For example, there is no legal obligation to give a recorded statement to the other side’s insurance carrier. Conversely, most insurance policies contain language creating a duty to corporate with an investigation when one is seeking benefits under his or her own policy. Stated another way, if you are seeking money under your policy (as opposed to the other side’s policy), you have a contractual duty to comply with the terms of your insurance policy. But you may and should consult with an experienced injury lawyer first.

Most recorded statements are taken over the telephone by a claim adjuster. It is important to prepare for a recorded statement. An insurance company can use what is said in a recorded statement to contradict what is said later. Most people have no intention of lying, but even minor or unintentional changes in a person’s story will be exploited during litigation. In other words, anything you say can and will be used against you by the insurance company.

Insurance Claims Process: Insurance Settlement Offers for Injury Claims

If an insurance company offers you a settlement, take time to consult with a lawyer before accepting or rejecting the offer. Insurance companies are in business to earn a profit. Sometimes earning a profit means paying a smaller sum sooner, rather than a larger sum later.

Even if the settlement is only for your vehicle, do not accept it without consulting with a lawyer first. For example, an insurance company may offer you Kelly Blue Book value for your vehicle. It may seem like a fair offer. But it may not be if the at fault driver was under the influence of drugs or alcohol at the time of the car accident.

For example, we represented a man who was offered $4,500 for his old truck; he wanted $5,000. While talking with him, we learned that the at fault driver was arrested for DUI. After presenting a punitive damages demand to the insurance carrier, it paid $50,000 to resolve his case.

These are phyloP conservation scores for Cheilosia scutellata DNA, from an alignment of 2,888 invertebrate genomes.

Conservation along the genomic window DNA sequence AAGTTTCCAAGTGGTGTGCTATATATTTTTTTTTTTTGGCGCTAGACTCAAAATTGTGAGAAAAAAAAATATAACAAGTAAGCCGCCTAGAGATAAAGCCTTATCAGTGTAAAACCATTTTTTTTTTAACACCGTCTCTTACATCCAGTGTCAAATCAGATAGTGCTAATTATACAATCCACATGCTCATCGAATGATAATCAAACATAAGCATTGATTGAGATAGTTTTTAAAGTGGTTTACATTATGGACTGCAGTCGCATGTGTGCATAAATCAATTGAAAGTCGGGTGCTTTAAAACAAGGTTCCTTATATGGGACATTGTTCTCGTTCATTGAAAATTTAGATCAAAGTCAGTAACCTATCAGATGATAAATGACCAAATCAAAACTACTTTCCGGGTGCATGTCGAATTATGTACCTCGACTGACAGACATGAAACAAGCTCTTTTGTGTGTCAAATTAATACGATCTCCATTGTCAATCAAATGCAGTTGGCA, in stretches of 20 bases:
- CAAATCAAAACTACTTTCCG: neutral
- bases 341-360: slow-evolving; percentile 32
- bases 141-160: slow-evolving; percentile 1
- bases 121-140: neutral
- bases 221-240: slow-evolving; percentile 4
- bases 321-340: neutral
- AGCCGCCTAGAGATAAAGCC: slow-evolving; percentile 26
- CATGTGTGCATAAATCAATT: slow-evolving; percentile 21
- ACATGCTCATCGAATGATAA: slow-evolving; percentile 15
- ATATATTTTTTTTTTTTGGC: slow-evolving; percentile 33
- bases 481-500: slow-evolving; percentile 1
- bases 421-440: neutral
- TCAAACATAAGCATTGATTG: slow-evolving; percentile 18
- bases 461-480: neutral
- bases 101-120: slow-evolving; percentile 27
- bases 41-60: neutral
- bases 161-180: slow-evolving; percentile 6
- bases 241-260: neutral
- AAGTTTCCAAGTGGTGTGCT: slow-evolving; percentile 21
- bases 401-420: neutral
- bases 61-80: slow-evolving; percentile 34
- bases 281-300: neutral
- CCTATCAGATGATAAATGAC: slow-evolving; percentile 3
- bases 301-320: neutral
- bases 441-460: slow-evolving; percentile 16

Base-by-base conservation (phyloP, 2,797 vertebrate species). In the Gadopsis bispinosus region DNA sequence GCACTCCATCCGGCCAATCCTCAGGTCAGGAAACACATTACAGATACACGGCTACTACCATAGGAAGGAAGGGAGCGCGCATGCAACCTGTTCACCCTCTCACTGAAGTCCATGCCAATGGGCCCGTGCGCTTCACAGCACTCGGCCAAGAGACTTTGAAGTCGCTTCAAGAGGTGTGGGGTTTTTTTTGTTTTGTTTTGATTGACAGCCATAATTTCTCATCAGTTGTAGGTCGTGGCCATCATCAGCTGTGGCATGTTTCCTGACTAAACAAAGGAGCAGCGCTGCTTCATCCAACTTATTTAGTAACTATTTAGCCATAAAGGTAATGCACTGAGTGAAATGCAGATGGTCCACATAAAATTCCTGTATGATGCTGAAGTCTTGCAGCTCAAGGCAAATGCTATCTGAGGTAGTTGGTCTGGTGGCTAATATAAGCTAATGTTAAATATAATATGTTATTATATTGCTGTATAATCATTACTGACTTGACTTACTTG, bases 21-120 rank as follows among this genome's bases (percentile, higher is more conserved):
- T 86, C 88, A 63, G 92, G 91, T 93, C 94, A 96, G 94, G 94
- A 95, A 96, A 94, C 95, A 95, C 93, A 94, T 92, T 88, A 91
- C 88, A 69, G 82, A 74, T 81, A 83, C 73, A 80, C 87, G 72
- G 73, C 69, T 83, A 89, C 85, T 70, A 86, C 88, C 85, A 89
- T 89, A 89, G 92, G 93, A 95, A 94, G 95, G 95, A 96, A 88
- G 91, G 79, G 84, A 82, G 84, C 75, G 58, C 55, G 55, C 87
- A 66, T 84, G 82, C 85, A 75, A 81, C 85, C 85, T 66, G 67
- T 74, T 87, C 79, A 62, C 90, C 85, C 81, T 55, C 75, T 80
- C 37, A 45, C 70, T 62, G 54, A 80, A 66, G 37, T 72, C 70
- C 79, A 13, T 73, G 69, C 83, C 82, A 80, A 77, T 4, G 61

The insurance claims process is confusing. Don’t get steamrolled by a big insurance company. Your health, well-being, and quality of life are too important to risk. Call one of our Atlanta car accident lawyers today at 404-400-1175.

Notes: Our team gathers information about accidents in Georgia from various external sources, including news reports, police reports, social media, and eyewitness accounts. The details of this specific incident have not been independently verified by our staff. If you find any inaccuracies in our post, please get in touch with Horst Shewmaker, LLC, and we will promptly correct or remove the content as needed.

Disclaimer: This post is not a business solicitation. It’s important to note that the information provided does not constitute legal advice or establish an attorney-client relationship. Legal outcomes vary depending on specific circumstances. For personalized legal assistance, please contact Horst Shewmaker, LLC directly. The featured image in this post is not from the actual accident scene.